The father-murdering impulse is undeniable, but there is an idea at work in Dad’s domination that outstrips the family romance and provides further insight into My Struggle as a whole:

Dad […] tried to purge our lives of anything that had no direct relevance to the situation in which we found ourselves: we ate food because it was a necessity, and the time we spent eating had no value in itself; when we watched TV we watched TV and were not allowed to talk or do anything else; when we were in the garden we had to stay on the flagstones, they had been laid for precisely that purpose, while the lawn, big and inviting though it was, was not for walking, running, or lying on. Yngve and I had never celebrated a birthday at home, and that was rooted in the same logic, it was unnecessary, a cake with the family after dinner was sufficient. We weren’t allowed to have friends at home and that was also another aspect of the same logic, because why would we want to be indoors, where we only made a mess and created havoc, when the world outside existed? Our friends would have been able to tell their parents how we lived, and that may well have been a factor; actually the same logic applied here, too. Actually it explained everything.

Excess is the enemy of fatherhood, and any indulgence in excess implicitly defies Dad’s austerity. Thus we might see Knausgaard’s long, luxuriant sentences — his dwelling on the minutiae of experience, his investment in the documentation of ephemera, the very length of My Struggle — as a defiance of the prohibition of excess. In that sense, the logic of excess can, indeed, “explain everything” — not only about his father but also about Knausgaard’s project.

Well, probably not everything. But some things. Kicking around a local dump, Karl Ove and his friend Geir decide they should defecate outside. The next several pages are spent considering the pleasures and pains of shitting, deciding where they should go and how they should do it. They must go in the forest, because to crap in the dump would be, “for some reason, inappropriate, there was something dirty about it, it seemed to me.” The dump is full of “trash” rather than shit, of “shiny plastic bags and cardboard boxes,” whereas “anything soft and sticky was wrapped.” The competing fascination with bodily excess and proper categorization encapsulates the tension between Karl Ove’s internalized sense of his father’s prohibitions and the desire to indulge in their violation. Reveling in the “wonderful feeling” and “peace and light” that come with shitting transgresses Dad’s logic. To do so in the appropriate place, and to conform to the order of even a garbage dump, obeys Dad’s logic.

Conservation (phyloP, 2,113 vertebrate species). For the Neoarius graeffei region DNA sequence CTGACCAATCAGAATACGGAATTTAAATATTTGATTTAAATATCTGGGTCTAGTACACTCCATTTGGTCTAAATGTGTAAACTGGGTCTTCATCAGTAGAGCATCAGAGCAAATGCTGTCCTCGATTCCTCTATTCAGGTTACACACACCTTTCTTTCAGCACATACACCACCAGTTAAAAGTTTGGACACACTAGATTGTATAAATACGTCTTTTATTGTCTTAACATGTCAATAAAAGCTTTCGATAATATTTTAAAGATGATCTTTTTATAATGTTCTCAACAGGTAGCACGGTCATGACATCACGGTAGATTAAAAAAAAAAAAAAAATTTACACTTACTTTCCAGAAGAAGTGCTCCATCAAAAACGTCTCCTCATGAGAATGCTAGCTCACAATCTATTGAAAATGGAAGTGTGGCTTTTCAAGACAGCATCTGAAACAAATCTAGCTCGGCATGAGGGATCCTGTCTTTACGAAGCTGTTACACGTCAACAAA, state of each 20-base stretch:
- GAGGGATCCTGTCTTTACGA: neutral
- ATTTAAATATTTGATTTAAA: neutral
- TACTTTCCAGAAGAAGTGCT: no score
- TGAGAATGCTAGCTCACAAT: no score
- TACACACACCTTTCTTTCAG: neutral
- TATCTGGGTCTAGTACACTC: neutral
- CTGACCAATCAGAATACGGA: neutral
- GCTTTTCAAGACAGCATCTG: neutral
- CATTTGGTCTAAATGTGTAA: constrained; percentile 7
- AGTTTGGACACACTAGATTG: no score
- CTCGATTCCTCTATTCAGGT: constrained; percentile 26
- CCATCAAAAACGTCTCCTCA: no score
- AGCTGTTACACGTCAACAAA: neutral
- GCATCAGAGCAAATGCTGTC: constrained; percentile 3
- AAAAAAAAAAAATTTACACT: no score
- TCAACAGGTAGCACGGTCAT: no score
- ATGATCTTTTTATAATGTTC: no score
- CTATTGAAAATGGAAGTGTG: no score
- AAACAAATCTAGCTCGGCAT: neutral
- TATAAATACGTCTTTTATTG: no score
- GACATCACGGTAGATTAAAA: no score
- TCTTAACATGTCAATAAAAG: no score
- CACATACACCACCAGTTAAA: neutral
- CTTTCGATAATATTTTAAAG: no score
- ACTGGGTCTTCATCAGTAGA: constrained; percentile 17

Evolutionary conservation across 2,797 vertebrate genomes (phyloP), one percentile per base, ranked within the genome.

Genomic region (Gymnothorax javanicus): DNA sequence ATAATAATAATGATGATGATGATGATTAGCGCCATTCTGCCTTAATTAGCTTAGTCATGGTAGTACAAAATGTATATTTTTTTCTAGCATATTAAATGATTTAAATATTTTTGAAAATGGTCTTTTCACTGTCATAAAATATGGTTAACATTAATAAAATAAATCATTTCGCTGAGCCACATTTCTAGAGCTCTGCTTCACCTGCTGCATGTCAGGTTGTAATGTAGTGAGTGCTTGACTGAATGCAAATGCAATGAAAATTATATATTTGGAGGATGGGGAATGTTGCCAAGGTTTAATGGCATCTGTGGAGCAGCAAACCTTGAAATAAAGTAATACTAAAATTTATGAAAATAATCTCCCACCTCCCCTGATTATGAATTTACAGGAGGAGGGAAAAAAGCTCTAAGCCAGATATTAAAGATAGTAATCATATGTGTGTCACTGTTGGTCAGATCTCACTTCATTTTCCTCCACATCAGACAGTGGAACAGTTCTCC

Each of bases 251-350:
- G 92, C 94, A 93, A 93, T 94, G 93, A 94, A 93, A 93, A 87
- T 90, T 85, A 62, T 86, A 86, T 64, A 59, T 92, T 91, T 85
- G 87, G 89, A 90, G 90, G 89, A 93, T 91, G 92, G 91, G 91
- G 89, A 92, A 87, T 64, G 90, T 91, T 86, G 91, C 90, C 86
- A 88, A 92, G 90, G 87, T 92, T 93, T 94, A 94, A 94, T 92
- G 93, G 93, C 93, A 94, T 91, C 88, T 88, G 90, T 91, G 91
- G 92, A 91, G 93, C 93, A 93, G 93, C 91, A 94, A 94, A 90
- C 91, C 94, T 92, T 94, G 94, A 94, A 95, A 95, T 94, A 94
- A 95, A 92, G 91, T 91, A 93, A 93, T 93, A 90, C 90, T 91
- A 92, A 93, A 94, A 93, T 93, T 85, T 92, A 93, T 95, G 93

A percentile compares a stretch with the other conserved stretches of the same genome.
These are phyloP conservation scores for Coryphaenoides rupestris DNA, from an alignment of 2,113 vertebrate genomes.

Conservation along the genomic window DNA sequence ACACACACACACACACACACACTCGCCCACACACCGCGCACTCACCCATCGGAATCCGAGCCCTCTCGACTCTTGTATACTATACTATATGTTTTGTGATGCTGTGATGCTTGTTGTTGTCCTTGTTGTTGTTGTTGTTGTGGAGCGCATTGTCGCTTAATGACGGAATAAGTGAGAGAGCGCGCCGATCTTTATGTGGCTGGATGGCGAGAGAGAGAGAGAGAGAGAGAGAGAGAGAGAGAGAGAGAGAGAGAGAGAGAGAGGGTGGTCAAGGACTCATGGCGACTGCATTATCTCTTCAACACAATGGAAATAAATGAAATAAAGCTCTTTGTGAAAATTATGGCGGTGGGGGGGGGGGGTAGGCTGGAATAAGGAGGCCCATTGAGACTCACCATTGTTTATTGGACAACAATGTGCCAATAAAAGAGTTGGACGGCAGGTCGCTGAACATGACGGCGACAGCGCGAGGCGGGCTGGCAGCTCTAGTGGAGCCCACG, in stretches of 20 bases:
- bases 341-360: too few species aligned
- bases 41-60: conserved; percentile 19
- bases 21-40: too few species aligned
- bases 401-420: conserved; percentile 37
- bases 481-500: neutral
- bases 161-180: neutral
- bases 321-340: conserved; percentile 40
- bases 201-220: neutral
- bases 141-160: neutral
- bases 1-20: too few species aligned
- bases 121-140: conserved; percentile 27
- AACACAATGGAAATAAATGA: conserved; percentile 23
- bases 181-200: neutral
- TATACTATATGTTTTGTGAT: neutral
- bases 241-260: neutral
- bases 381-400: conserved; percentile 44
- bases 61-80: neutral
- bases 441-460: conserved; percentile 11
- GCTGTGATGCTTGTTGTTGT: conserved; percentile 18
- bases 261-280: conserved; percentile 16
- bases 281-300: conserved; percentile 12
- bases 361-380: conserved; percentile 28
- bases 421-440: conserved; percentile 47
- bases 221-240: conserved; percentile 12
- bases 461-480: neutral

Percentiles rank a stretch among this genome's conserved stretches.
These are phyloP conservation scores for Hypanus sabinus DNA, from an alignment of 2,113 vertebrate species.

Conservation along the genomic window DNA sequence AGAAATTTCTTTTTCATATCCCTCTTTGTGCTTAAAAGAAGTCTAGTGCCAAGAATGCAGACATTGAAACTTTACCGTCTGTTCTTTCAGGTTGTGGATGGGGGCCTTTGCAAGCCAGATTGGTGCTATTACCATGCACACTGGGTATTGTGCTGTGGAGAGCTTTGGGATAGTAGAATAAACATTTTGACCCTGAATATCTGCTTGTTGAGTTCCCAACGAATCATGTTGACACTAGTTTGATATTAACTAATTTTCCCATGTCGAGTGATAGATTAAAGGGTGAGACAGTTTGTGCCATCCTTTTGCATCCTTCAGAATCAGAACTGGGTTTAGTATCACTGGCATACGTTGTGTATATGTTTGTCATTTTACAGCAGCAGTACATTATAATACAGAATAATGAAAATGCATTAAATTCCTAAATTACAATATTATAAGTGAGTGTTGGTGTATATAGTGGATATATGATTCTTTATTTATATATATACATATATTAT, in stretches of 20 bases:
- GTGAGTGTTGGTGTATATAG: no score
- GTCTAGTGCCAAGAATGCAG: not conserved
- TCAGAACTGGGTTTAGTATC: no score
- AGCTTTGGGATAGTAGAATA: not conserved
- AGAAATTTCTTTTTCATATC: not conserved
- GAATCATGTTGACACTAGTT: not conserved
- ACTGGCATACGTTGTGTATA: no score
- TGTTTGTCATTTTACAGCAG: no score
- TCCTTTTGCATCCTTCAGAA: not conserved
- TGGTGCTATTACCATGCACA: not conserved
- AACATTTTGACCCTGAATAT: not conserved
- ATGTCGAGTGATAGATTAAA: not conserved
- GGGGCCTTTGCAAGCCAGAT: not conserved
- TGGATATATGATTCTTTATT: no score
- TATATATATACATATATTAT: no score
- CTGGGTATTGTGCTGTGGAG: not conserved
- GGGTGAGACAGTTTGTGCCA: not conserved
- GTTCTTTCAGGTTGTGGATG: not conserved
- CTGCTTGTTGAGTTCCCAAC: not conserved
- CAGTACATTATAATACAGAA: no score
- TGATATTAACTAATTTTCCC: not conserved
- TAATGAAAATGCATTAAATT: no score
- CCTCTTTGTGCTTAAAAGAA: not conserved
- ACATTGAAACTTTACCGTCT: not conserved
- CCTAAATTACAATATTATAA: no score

The garbage dump scene also evokes Karl Ove’s father’s own alcoholic breakdown documented throughout A Death in the Family. There, “desiccated lumps of cat shit litter[ing] the sofa” mark the first signs of Dad’s decline, his increasing unwillingness to take care of himself or his family, his abject relinquishment of authority and control. Dad’s rigorously organized authoritarian grip on his sons ultimately cannot stand its own pressure, and the scenes of defecation in Boyhood Island both echo and prefigure Dad’s dissolution.

This tug between past and present, the unreal sense in which Dad’s later decline actually foreshadows Karl Ove’s earlier formation of self, suggests yet another logic at work in My Struggle. Where father compartmentalizes, son disorganizes, allowing the contingencies of memory and association to guide the construction of the entire series. Rather than following chronologically, the volumes seem organized around emotional necessity instead of temporal reality — can one really understand young Karl Ove’s traumas without first understanding, in A Man in Love, the older Karl Ove’s ambivalence toward his role as a father?